[time-nuts] Rb resonance
cfmd at bredband.net
Sat Sep 17 11:39:34 EDT 2005
From: "Tom Van Baak" <tvb at leapsecond.com>
Subject: Re: [time-nuts] Rb resonance
Date: Sat, 17 Sep 2005 01:44:55 -0700
Message-ID: <000a01c5bb64$151d69a0$7d0ff204 at computer>
> > The second is defined in terms of the Cs133 resonance- hence there is
> > an integer number of Hz in the resonance frequency viz. 9192 631 770
> > Hz.
> A definition doesn't imply it has to be an integer. An
> inch, for example, is defined to be 25.4 mm.
Fortunatly, there is two definitions, the C.E. Johansson definition of 25.4 mm
which also became the internationally accepted one and then the US Metric law
one which derives backwards from a meter causing an inch to be 100/3937 of a
meter or in the neighborhood of 2,54000508 mm. Mmm, standards are good,
everybody has one up their sleve they are not aware of!
> > But what about the Rb resonance frequency? It is always quoted as
> > being an integer number of Hz as well- viz 6834 682 608 Hz. Is there
> > some aspect of the physics of these transition frequencies that means
> > the Rb resonance has to be an integer number of Hz, based on the Cs133
> > definition?
> > Or is the Rb resonance frequency, which is generally quoted as above,
> > actually rounded to be an integer number of Hz for convenience?
> > Perhaps a set of environmental conditions need to be specified as
> > well?
> > Regards,
> > Dave Brown, NZ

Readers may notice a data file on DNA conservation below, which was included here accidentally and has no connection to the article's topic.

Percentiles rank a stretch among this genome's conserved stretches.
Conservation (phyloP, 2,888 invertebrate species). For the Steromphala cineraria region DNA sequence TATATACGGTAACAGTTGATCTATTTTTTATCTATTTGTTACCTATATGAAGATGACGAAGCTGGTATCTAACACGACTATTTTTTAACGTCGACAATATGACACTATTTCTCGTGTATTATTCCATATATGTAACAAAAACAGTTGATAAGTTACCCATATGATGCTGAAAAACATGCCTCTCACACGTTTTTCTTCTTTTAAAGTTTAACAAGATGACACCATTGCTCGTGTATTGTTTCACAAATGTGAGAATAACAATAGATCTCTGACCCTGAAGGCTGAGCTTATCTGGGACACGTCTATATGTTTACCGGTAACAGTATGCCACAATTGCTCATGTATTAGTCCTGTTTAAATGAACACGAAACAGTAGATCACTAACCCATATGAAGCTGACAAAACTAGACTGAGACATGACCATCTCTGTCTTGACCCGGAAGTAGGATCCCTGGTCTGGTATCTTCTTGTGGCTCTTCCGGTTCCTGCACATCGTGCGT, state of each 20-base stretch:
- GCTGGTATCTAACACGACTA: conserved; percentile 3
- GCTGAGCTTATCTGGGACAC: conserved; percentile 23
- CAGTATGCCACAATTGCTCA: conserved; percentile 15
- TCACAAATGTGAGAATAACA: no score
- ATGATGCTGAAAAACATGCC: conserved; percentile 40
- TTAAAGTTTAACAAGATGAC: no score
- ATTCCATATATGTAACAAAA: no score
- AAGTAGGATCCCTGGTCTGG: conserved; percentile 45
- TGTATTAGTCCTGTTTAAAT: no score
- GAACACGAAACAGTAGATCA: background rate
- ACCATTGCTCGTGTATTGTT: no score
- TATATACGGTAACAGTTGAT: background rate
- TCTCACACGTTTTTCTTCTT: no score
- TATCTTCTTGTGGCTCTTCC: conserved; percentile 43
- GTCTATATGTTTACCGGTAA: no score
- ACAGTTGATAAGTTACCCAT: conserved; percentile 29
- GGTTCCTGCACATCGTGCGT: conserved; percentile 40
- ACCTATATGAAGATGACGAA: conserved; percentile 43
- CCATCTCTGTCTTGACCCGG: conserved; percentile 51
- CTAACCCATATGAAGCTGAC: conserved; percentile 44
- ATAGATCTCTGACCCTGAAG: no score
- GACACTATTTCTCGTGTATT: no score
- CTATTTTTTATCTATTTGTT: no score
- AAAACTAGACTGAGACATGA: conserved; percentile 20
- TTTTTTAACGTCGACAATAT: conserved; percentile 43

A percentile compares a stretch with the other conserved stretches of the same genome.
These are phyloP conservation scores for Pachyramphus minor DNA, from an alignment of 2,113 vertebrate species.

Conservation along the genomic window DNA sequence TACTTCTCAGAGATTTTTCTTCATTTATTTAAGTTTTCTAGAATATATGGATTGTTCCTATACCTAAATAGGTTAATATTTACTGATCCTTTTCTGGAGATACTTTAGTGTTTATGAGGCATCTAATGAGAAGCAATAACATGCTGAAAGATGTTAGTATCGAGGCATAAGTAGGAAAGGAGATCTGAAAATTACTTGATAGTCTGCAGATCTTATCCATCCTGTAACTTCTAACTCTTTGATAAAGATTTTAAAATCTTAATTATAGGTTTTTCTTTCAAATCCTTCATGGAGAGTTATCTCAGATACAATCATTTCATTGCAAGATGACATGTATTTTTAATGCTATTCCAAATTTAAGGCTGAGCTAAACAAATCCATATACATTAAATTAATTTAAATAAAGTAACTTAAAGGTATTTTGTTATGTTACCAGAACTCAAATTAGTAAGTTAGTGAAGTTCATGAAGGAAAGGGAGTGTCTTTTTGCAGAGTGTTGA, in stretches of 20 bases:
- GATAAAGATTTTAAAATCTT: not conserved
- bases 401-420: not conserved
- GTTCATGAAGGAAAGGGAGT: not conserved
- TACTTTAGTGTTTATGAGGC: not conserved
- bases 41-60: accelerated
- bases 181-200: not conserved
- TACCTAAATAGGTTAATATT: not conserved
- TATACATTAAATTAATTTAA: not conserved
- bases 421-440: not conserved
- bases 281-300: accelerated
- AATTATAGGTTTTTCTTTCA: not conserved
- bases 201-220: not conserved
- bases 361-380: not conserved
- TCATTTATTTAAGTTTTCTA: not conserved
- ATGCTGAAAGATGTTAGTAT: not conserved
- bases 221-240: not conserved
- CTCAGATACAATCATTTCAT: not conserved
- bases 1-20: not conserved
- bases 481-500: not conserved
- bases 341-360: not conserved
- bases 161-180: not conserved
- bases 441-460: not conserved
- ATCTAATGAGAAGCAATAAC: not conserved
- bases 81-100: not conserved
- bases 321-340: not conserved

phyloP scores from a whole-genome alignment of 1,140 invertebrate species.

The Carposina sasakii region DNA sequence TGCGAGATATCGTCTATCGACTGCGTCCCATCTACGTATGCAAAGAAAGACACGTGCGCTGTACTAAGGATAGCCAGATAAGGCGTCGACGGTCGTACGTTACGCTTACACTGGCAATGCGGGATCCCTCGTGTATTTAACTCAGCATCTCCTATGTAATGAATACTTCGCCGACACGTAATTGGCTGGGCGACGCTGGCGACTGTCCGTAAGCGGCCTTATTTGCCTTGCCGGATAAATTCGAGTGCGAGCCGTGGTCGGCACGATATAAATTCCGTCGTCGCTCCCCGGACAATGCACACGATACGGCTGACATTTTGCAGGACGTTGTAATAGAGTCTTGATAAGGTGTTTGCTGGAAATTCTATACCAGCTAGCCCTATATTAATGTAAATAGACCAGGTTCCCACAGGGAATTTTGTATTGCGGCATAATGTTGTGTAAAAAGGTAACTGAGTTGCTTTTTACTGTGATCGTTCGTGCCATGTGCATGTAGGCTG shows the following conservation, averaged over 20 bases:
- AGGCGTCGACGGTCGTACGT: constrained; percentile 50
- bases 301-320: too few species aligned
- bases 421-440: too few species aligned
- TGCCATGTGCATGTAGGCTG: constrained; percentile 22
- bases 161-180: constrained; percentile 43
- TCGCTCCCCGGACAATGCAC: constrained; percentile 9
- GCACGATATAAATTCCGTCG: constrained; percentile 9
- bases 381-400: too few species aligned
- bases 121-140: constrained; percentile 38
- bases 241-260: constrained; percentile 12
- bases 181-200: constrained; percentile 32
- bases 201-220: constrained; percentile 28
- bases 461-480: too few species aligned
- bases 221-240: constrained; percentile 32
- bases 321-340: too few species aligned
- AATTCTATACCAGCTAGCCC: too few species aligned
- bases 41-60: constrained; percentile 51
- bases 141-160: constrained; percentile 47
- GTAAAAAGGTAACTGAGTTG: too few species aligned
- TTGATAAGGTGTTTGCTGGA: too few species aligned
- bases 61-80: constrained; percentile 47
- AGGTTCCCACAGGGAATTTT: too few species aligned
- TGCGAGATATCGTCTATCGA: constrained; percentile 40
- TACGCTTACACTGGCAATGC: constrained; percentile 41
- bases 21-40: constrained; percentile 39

> Yes, depending on where you see the value it will be
> rounded. The most accurate measurement that I've
> seen for the Rb resonance is 6 834 682 612.904324 Hz.
> But it is common to see 6.8 GHz, 6 834 MHz, and
> 6 834 682 612 Hz as well. Not sure about the ...608
> vs. ...612 thing.
> For Hydrogen and Mercury frequencies see the last
> paragraph of:
> Note that due to a variety of factors atomic frequency
> standards don't actually operate right at their magic
> frequencies. Most Cs, for example, run a few Hz higher
> and the correction is transparently applied internally in
> a combination of hardware or firmware.
The same is done to the Rubidium cells to, basically derived back to the
C-field being non-zero just as for Cesium beams. By keeping the buffer gas
influences to a minimum and also compensating for the wall shift, the C-field
shift is used to both get a suitable frequency synthesis chain and a correction
range for errors which is both positive and negative. Frequency corrections is
done by varying the C-field. Naturally, any such shift needs to be compensated
for in primary standards where as for secondary standards the need is really
not the same.
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